Vishnu is seen much more as the God with the human face. From the 2nd century a new and passionate devotional worship of Vishnu’s incarnation as Krishna developed in the south India. By 1000 AD, Vaishnavism had spread across south India, and was closely associated with the devotional from of Hinduism preached by Ramanuja. According to the Vaishnavites, the god took these different forms in order to save the world from impending disaster. The famous incarnations of the Lord Vishnu are Matsya (fish), Kurma (tortoise), Varaha (Boar), Narasimha (Half man / half lion), Vamana (Dwarf), Parasurama (Rama with axe), Rama, Krishna, Buddha and Kalki. 

Lord Vishnu, India
Lord Rama, India

The most influential incarnations of Vishnu are Rama and Krishna in which he took up the recognizable human form. The Lord Rama was the Prince of Ayodhya, but as per the history and mythology, Rama was a chief who lived in the 7th or 8th century BC, perhaps 300 years after King David ruled in Israel and the start of the Iron Age in central Europe, or at about the same time as the Greeks began to develop city states. Rama was a very powerful figure in contemporary India. In the earliest stories about Rama he wasn’t regarded as divine. Although he is now seen as an earlier incarnation of Vishnu than Krishna, he was added to the pantheon very late, probably after the Muslim invasions of the 12th century AD. The story of Rama has now become part of the culture of India and is performed during the festival of Dussehra. Ram's supposed birthplace at Ayodhya has also become the focus of fierce disputes between Hindu and Muslims. Hindus have identified Ram’s birthplace as a site currently occupied by a mosque. One of India’s leading historians has argued that there is no historical evidence for this view.

The god Shiva is regarded as the creator and destroyer of the universe. The god Siva lives on Mount Kailash with this wife Parvati and two sons, the elephant-headed god Ganesh and the six-headed Kartikkeya, who is known in south India as Subrahmanayam. He is always accompanied by his ‘vehicle’, Nandi, the bull. They from a model of sorts for family life. He is also widely portrayed in sculpture and art, and most commonly as the dancing Nataraja on the bronze, the Lord of the Cosmic Dance. He is also shown as an ascetic, sitting among the mountain peaks around Mount Kailasa, accompanied by his wife Parvati and meditating on the nature of the universe. The Lord Siva is represented more widely in the Shaivite temples throughout India in the form of the Lingam, or phallic symbol, a symbol of energy, fertility and potency. Professor Wendy O’Flahert suggested that the worship of the Siva linga can be traced back to the pre-Vedic societies of the Indus valley civilization, but it first appeared in Hindu iconography in the 2nd century BC. From that time a wide variety of myths appeared to explain the origin of linga worship. The myths surrounding the twelve jyoti linga (linga of light) found at centers like Ujjain go back to the 2nd century BC, and were clearly developed in order to explain and justify linga worship. The Lord Shiva is worshipped as Rudra, Shambhu and Shankara.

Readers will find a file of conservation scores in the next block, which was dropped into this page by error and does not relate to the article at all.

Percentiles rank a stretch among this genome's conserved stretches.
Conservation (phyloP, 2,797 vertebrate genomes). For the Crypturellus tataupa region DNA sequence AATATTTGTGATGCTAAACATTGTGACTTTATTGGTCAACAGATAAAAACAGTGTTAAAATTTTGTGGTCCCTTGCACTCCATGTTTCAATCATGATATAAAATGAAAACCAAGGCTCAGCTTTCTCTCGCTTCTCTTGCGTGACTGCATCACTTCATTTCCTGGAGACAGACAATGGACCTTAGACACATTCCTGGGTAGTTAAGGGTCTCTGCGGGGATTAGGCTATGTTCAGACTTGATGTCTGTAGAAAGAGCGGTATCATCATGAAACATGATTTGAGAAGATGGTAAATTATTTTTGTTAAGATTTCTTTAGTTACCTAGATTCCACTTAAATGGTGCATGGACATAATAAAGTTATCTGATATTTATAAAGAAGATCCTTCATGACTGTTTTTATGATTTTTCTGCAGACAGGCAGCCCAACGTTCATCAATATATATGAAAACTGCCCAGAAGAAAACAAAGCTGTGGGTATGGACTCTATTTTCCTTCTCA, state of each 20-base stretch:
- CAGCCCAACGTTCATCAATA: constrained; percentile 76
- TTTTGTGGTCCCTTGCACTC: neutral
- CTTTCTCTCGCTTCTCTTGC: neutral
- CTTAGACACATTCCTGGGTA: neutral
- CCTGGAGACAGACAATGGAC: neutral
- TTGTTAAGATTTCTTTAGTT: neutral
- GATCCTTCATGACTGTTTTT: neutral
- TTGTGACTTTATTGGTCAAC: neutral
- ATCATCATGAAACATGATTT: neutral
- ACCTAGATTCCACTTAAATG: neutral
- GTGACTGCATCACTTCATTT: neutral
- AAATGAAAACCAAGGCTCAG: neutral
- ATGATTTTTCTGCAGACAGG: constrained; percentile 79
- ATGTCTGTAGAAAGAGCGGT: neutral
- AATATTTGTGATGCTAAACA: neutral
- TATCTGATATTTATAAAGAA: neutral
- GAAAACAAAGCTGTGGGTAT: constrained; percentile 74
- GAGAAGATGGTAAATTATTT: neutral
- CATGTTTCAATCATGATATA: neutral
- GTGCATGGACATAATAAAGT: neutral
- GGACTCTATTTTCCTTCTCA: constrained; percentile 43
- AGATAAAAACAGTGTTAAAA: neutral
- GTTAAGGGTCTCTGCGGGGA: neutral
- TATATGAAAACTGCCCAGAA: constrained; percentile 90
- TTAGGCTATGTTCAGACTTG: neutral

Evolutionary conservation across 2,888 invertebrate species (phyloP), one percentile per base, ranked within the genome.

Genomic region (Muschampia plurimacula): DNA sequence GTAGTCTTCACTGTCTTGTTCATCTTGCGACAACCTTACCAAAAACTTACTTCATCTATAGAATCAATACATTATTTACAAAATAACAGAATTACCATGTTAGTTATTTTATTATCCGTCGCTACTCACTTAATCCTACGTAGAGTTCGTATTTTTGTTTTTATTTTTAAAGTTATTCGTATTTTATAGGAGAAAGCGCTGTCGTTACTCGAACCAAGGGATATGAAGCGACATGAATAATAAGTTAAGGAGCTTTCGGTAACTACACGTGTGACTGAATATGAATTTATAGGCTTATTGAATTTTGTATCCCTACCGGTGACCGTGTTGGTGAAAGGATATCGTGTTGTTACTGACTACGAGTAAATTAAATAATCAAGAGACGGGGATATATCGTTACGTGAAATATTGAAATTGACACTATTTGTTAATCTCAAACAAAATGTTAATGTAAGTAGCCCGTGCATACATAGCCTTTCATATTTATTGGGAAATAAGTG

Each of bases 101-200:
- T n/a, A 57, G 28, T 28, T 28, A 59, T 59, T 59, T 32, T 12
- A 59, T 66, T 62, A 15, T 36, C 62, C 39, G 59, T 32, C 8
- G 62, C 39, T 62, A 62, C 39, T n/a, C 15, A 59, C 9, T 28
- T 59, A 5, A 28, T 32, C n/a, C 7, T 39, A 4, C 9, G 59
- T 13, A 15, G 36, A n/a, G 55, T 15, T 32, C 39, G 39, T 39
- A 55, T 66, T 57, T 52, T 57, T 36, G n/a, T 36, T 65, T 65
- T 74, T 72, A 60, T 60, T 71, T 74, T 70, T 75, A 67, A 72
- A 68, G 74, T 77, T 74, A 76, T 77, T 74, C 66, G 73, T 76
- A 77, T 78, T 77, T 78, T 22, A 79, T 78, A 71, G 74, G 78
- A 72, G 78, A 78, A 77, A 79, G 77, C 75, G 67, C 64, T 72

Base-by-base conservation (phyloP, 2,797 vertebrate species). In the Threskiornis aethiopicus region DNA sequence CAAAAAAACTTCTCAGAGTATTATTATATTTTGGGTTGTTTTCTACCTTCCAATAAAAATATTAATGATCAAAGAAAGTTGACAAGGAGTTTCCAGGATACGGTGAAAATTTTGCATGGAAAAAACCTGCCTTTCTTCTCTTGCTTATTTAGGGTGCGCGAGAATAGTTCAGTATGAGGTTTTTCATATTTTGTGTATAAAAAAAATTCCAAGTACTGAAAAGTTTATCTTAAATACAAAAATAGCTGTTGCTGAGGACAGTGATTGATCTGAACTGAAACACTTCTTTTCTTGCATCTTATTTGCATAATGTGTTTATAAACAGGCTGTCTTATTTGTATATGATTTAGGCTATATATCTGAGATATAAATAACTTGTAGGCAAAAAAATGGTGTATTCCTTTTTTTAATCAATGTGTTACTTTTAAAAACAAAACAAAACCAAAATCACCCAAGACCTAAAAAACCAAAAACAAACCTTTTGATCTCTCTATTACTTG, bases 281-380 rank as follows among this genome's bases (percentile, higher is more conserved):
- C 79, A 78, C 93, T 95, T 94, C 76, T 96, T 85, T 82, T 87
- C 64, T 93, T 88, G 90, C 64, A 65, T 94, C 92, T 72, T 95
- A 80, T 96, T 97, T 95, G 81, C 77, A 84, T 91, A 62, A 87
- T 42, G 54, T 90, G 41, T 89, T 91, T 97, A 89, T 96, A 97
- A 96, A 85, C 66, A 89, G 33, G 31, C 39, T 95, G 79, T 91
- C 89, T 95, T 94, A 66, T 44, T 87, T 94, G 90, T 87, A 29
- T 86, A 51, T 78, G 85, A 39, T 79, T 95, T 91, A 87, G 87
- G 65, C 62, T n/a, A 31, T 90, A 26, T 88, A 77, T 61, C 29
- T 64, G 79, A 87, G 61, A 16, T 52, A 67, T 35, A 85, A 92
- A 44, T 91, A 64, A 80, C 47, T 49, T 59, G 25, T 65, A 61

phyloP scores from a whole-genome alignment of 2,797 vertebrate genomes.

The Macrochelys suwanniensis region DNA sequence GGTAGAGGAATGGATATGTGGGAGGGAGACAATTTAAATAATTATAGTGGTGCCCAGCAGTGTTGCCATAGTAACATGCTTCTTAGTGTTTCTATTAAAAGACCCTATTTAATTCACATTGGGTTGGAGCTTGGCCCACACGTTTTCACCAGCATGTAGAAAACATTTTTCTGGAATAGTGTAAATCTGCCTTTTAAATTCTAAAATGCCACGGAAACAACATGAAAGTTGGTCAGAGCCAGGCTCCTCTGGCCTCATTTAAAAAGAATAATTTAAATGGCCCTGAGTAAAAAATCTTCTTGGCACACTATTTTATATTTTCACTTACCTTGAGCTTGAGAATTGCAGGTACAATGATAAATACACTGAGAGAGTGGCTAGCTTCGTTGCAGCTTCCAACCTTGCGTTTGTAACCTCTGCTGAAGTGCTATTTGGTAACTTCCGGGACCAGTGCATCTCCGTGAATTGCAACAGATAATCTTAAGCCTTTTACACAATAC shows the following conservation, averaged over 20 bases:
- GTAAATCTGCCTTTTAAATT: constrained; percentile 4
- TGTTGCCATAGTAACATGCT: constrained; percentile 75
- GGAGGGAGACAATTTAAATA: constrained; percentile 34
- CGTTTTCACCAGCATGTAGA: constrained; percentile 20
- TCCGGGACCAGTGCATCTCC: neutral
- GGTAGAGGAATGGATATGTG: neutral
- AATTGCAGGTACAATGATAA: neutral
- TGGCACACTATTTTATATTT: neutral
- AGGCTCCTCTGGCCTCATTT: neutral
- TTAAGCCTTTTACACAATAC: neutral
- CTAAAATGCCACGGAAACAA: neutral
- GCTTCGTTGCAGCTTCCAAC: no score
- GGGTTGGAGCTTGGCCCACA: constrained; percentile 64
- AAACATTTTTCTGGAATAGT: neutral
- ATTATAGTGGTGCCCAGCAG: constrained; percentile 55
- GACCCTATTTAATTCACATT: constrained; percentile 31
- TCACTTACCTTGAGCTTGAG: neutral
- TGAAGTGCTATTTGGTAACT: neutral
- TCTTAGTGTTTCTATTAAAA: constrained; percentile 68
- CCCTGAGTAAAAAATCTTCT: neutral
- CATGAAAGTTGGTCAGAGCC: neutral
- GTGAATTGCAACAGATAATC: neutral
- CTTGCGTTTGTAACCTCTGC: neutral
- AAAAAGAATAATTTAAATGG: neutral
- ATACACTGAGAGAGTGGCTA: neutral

Lord Shiva, India

The Mother Goddess
One of the best known form of the Hindu cults is that of the Shakti, a female divinity who is often worshipped in the form of Durga. The worship of the female goddess developed into the widely practised form of devotional worship known as Tantrism. The goddess such as the Kali became the focus of worship which often involved animal and human sacrifices and ritual practices that flew in the face of wider Hindu moral and legal codes. The evidence of these practices can be still seen in the art and sculpture of some major temples. Tantric practices affected both Hinduism and Buddhism from the 8th century AD, its influence can be seen in the sculptures of the Khajuraho and Konark and in the distinctive Hindu and Buddhist practices in the Kathmandu Valley of Nepal.

The image of the deity can be in one of the many forms. There are temples which are dedicated to Vishnu, Siva or to any one of their incarnation. Parvati, the wife of Siva, and Lakshmi, the wife of Vishnu, are the focus of many temple shrines. The image of the deity becomes the object of worship and the center of the temple’s rituals. They follows the cycle of day and night, as well as yearly lifecycles. The priests wake up the deity from sleep, bathe, clothe and feed it. Various devotees are also invited to share in this process by bringing offerings of clothes and food. Gifts of money are also usually made, and in some of the temples a charge is also levied for taking up positions in front of the deity in order to obtain a darshan at the appropriate times.

Tours all over India – Nepal and Bhutan Home Mail to tourism expert of India e-mail  Online chat regarding travel and tours to India Chat Get contact information to Indian Tour Operator and Travel Agent Contact  Send your enquiry or tour request. Enquiry  Tour and Travel experts for India and Indian sub-continent About Us

Your feedback about travel and tours to India and Indian sub-continentFeedback


Visit the site map of Indo Vacations Site Map India related and other useful links Links
Copyright © Indo Vacations. All Rights Reserved.